John 7:53-8:11 – The Woman Caught in Adultery

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John 7:53-8:1

  1. Jesus is in Jerusalem to celebrate the Feast of Tabernacles and takes the opportunity to teach the people. However, the atmosphere is hostile as the Pharisees and scribes try to find reasons to kill him, which is where this passage unfolds.
    1. According to Exodus 34:22-23, all the men of Israel were to celebrate three feasts each year; Passover, Pentecost, and the Feast of Tabernacles (also called Sukkot). Israel celebrated the Feast of Tabernacles by dwelling once a year in tabernacles to commemorate the wilderness wanderings (Leviticus 23:42-43). They also recited Hosanna from Psalm 118:25 while waving palm leaves (Leviticus 23:39-44).
  2. Most Bible scholars agree that John 7:53-8:11 was not in the original Gospel of John. This text simply does not appear in the earliest manuscripts that have been found.
    1. The researchers also believe that the style and vocabulary of the text is not consistent with the rest of the Gospel of John and that it interrupts verse 7:52 and verse 8:12.
      1. In verses 7:45-52 we get the impression that the temple guards, the chief priests and the Pharisees are talking internally, but in verse 7:53 it suddenly says that everyone goes home and Jesus goes to the Mount of Olives. It seems that the story of the adulteress is pasted in the wrong place in the Gospel of John. That said, it still fits quite well into the context of the Pharisees’ enmity towards Jesus.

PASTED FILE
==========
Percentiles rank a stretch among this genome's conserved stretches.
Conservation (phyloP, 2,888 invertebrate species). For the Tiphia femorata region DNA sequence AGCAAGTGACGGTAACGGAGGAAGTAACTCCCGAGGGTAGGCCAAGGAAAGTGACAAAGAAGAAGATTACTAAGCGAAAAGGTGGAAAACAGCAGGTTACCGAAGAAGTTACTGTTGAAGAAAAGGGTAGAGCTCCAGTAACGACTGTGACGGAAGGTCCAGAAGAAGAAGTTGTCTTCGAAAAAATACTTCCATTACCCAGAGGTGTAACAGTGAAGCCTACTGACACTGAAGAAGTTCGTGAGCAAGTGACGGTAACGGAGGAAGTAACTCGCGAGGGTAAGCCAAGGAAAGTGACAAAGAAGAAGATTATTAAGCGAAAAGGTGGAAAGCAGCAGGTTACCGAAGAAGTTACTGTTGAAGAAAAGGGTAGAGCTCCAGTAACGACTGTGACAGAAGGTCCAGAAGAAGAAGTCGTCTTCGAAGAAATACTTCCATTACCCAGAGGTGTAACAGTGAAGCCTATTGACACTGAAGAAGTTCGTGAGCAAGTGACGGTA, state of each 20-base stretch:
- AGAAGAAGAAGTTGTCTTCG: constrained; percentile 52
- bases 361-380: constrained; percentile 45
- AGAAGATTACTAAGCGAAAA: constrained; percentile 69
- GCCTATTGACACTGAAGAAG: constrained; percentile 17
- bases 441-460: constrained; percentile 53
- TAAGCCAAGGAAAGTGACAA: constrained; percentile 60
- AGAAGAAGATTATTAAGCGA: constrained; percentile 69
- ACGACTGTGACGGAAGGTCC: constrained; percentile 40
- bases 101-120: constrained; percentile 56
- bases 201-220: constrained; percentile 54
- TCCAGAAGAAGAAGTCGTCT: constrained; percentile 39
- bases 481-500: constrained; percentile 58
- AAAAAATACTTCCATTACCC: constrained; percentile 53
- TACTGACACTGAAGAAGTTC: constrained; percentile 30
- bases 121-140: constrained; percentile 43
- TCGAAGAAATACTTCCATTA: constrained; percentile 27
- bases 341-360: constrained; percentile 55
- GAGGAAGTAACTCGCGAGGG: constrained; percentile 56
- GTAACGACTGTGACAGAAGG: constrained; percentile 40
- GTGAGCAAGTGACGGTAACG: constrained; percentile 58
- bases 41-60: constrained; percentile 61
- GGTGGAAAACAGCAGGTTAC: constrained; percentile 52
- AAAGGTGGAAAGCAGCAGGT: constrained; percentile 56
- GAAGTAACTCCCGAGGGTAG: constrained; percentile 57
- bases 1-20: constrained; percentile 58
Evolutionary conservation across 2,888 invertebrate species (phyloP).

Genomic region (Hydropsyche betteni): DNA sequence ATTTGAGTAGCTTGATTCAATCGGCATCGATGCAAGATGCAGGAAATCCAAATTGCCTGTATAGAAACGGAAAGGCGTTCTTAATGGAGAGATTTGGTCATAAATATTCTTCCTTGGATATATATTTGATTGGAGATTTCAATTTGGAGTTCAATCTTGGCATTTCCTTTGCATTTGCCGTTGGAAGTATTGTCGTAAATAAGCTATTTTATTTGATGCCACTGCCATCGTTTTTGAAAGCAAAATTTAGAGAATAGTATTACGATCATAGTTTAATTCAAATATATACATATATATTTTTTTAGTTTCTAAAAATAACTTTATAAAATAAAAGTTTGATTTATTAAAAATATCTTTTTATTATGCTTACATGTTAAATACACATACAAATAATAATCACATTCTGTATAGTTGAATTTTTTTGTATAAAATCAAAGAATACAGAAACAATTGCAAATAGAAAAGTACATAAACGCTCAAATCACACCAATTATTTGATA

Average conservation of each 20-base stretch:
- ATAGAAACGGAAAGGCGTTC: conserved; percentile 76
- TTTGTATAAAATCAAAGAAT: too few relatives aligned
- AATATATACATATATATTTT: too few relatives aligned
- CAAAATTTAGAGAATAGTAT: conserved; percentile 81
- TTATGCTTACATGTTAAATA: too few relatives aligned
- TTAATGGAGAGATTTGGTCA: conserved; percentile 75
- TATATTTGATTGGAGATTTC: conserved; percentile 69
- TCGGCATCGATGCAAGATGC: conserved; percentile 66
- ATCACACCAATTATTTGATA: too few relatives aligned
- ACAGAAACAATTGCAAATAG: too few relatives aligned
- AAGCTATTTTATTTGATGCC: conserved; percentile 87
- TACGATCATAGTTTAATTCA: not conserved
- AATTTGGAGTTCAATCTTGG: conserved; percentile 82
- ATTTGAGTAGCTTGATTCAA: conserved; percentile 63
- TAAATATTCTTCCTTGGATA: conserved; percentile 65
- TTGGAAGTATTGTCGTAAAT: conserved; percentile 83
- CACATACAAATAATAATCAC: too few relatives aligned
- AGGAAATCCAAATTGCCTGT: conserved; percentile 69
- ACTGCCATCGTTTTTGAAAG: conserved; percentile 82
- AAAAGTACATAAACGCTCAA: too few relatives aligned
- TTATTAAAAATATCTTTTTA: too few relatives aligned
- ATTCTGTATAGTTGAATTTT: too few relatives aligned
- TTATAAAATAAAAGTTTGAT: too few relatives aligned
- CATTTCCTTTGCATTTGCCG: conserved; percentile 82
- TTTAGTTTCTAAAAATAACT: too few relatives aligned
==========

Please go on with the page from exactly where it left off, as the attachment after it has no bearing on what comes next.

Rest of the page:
1. Some manuscripts have instead placed this text after Luke 21:38, after John 21:24 or after John 7:36.
    1. But even if biblical scholars agree that this text does not fit into the Gospel of John, there is still a strong consensus that the content of the text is authentic. One possible explanation for why this text was not included in the original text but was added later is that it was originally part of the oral tradition of storytelling.
    1. Personally, I think the story fits quite well with the hostile atmosphere towards Jesus that prevailed in Jerusalem. Jesus has taught the people and many are impressed (John 7:46) and come to believe in him (John 7:31). As a result, the Pharisees and scribes, wanting to find reasons to arrest and kill Jesus (John 7:1), in a desperate attempt to put Jesus in a situation where he is forced to choose between killing a poor woman or obeying the Law of Moses, cunningly defeat Jesus and force him to confess his guilt.